Swiss activist and have started this week to collect signatures for a referendum on the neutrality of the Alpine country. The right-wing activists are annoyed by the Swiss support for Ukraine.

They believe that the government should adhere more strictly to the traditional Switzerland aloofness and demand that a very strict version of this neutrality be enshrined in the Constitution. “Sign for total neutrality,” Action Committee ProSchweiz tweeted on Tuesday at the launch of the initiative.

The referendum plan shows how the war has reignited the debate about neutrality in Switzerland. At the end of February, a few days after the Russian invasion of Ukraine, Switzerland announced that, although it is not a member of the European Union, it will take over all EU sanctions against Russia. Billions of Russian assets in Swiss banks were frozen and trade in Russian raw materials was restricted.

It was not a really radical turnaround, contrary to what foreign media suggested in particular. In the last few years, the hard sides had already scrapped Swiss neutrality. Bern has also participated in sanctions against Iraq and the former Yugoslavia.

However, the move led to tensions in the government and parliament. Progressive supporters of the president praised the decision. They said that Switzerland could not remain aloof in such a gross violation of international law. But for the far-right Swiss People’s party (SVP), the country’s largest party, joining the European sanctions was unacceptable.

According to billionaire and politician Christoph Blocher, head of the SVP, the United States and the EU are in fact participating in the war with the sanctions. “Anyone who takes part in it becomes a party to the war,” Blocher said in an interview with the Neue Zürcher Zeitung. “The worse things get in the world, the more important neutrality becomes.”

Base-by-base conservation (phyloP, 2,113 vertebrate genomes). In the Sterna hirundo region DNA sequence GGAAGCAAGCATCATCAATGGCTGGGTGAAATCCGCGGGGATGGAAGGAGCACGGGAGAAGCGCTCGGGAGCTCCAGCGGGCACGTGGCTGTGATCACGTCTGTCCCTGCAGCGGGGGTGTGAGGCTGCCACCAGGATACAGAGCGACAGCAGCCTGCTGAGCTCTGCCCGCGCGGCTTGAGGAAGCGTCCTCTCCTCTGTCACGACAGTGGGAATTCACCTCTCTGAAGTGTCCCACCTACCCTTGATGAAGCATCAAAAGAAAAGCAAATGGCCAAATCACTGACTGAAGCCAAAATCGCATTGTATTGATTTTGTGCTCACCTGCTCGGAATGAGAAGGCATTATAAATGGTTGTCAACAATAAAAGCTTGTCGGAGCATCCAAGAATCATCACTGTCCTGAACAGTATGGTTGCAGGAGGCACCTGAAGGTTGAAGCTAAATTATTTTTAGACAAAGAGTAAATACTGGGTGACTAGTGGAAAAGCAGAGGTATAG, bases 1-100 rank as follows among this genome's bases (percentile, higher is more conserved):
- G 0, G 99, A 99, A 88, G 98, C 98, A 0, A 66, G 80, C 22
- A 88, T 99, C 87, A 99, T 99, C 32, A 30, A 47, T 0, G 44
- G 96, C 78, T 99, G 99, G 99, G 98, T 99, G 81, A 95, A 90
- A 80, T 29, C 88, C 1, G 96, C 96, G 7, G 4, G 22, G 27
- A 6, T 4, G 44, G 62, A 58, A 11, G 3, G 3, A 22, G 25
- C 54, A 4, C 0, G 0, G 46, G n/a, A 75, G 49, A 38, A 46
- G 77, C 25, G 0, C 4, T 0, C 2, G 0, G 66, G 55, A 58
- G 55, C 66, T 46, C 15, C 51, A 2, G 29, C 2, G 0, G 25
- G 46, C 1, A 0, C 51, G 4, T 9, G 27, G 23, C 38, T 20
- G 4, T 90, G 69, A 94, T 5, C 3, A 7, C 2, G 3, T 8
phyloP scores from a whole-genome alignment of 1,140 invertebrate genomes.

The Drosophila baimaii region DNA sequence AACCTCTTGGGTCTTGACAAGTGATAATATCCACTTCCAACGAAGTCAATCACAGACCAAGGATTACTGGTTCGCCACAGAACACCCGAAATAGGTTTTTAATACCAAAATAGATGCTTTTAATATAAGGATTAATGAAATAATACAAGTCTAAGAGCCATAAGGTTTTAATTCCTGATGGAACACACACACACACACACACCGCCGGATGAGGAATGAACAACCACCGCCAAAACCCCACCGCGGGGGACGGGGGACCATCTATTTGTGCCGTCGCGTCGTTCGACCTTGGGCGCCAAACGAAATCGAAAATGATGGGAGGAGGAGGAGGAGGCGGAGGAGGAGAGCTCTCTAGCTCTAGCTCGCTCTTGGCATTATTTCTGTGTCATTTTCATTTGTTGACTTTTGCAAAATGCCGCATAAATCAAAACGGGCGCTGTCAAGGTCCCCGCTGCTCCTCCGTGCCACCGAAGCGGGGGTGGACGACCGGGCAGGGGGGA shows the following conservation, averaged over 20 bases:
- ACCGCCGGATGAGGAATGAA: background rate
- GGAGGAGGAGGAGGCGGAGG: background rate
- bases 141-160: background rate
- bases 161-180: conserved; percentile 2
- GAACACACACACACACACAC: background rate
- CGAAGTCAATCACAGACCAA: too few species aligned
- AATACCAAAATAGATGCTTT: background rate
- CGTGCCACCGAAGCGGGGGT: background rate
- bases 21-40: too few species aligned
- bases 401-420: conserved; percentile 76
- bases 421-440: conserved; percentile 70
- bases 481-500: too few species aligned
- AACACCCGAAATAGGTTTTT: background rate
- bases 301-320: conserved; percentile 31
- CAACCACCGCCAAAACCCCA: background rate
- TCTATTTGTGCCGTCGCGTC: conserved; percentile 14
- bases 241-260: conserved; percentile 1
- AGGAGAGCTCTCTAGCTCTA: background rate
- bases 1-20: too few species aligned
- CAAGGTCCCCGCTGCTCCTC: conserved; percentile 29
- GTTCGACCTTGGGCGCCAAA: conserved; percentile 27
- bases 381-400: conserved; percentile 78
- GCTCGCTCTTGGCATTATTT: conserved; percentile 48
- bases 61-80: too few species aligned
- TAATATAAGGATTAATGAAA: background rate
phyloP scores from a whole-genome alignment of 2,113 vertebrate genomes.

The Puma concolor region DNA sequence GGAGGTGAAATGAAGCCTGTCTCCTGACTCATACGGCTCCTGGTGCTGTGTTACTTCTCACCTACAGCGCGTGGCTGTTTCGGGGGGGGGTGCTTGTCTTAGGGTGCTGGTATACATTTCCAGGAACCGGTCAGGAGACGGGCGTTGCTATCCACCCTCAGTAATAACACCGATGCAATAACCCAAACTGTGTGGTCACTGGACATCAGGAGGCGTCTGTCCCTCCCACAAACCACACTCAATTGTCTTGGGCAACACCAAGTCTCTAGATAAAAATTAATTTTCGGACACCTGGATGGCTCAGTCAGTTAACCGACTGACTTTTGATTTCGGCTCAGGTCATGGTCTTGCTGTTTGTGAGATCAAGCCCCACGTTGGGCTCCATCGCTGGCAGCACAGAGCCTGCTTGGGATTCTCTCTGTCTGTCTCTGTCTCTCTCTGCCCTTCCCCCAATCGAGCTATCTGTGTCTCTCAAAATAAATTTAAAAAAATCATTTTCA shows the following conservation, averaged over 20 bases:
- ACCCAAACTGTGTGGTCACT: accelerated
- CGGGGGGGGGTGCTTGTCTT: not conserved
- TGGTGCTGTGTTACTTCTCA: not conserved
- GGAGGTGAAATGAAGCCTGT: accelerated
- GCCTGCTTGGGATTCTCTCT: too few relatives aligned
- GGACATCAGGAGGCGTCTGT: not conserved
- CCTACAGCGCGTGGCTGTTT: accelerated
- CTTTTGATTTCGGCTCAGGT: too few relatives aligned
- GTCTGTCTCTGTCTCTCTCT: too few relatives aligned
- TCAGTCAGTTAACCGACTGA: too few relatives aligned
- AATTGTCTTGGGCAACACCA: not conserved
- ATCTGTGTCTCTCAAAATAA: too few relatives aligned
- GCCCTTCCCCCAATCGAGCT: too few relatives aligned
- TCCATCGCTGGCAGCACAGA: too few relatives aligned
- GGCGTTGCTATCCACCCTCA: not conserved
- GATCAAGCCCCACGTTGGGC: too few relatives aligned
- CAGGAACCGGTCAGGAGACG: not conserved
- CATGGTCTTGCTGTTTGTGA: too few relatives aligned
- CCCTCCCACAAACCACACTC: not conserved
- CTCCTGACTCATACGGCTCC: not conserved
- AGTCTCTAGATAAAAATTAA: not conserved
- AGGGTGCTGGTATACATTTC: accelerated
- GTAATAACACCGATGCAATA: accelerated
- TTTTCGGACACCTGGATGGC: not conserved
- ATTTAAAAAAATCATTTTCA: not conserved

Faced with this internal division, the Swiss government is now trying to find its way. For example, last week Bern promised another 100 million euros in assistance to Ukraine for the restoration of energy infrastructure. “Cooperative neutrality,” President Cassis calls it. But Ukraine’s pleas to seize frozen Russian billions and use them for the reconstruction of Ukraine are rejected by the government.

Countries that want to hand over Swiss-made weapons to Ukraine will not be allowed to do so by Switzerland. Swiss companies export quite a lot of defense equipment, but the government in Bern always stipulates as a condition that the items may not be handed over without Swiss approval. For example, Denmark at the moment does not receive permission to transfer Swiss-made armored vehicles to Ukraine.

“The Ukraine war puts the government in a very difficult position, ” says Stefanie Walter, professor of international relations at the University of Zurich. “Where do you draw the line? The government has decided to draw the line in the supply of weapons to countries at war, because that is prohibited under international law.”

The somewhat ambiguous diplomatic course leads to all kinds of friction. When it became known this week that Russia and the US may start new negotiations on strategic nuclear weapons, Moscow said that the talks – unlike before – can not take place in Geneva, because Switzerland is not impartial enough.

And big neighbor Germany is very annoyed by the Swiss refusal to agree to the re-delivery of ammunition to Ukraine. The Germans have committed fifty anti – aircraft guns – Cheetah type-to Ukraine to protect cities and infrastructure from Russian kamikaze drones and cruise missiles.

Those air defense guns, the first heavy weapons that Berlin delivered after months of hesitation, prove to be quite effective, but there is a risk of running out of ammunition. Germany still has more than 12,000 grenades in storage, but they were produced decades ago in Switzerland and Bern refuses to give permission for re-delivery to Ukraine.


About the author: Louise Roth

Louise Roth is the youngest member of WeeklyNewsReview team. Despite the young age Louise is interested in serious topics. Her main interests and education is all about economics and politics. But in our team she is the most productive do-it-all member, so she has to write on a variety of topics.

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